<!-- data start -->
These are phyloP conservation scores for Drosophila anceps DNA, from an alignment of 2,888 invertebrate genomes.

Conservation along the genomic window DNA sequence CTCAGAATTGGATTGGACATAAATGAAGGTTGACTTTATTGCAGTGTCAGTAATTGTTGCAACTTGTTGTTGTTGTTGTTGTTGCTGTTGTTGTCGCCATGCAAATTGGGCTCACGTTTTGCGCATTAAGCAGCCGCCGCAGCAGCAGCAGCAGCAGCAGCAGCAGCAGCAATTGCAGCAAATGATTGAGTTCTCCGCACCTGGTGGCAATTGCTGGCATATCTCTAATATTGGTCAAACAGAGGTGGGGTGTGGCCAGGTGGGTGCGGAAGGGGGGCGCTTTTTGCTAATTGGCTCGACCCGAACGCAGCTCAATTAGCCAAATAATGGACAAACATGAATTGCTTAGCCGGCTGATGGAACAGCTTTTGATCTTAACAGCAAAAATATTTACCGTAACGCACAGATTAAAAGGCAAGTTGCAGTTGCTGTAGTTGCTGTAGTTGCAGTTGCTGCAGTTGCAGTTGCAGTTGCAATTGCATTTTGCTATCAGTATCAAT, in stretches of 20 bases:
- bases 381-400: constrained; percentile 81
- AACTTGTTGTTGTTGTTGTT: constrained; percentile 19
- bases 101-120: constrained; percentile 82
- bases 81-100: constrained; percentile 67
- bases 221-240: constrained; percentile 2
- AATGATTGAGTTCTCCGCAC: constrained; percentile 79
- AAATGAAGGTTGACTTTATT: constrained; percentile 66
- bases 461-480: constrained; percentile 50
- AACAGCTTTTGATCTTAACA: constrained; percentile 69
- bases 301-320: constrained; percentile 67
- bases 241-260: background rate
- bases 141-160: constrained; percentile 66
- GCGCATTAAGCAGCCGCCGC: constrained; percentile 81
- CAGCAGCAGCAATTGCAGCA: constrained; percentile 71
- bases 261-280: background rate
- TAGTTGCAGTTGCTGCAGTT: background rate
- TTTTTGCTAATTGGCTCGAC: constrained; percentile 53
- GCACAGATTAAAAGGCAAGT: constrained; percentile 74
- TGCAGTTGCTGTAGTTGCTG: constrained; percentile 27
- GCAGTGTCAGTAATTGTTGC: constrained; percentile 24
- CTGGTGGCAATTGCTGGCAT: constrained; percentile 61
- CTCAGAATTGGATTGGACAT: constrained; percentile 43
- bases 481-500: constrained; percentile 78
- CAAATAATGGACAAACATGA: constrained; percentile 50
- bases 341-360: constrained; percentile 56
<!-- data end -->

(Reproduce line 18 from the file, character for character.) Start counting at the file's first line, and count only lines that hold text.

- TAGTTGCAGTTGCTGCAGTT: background rate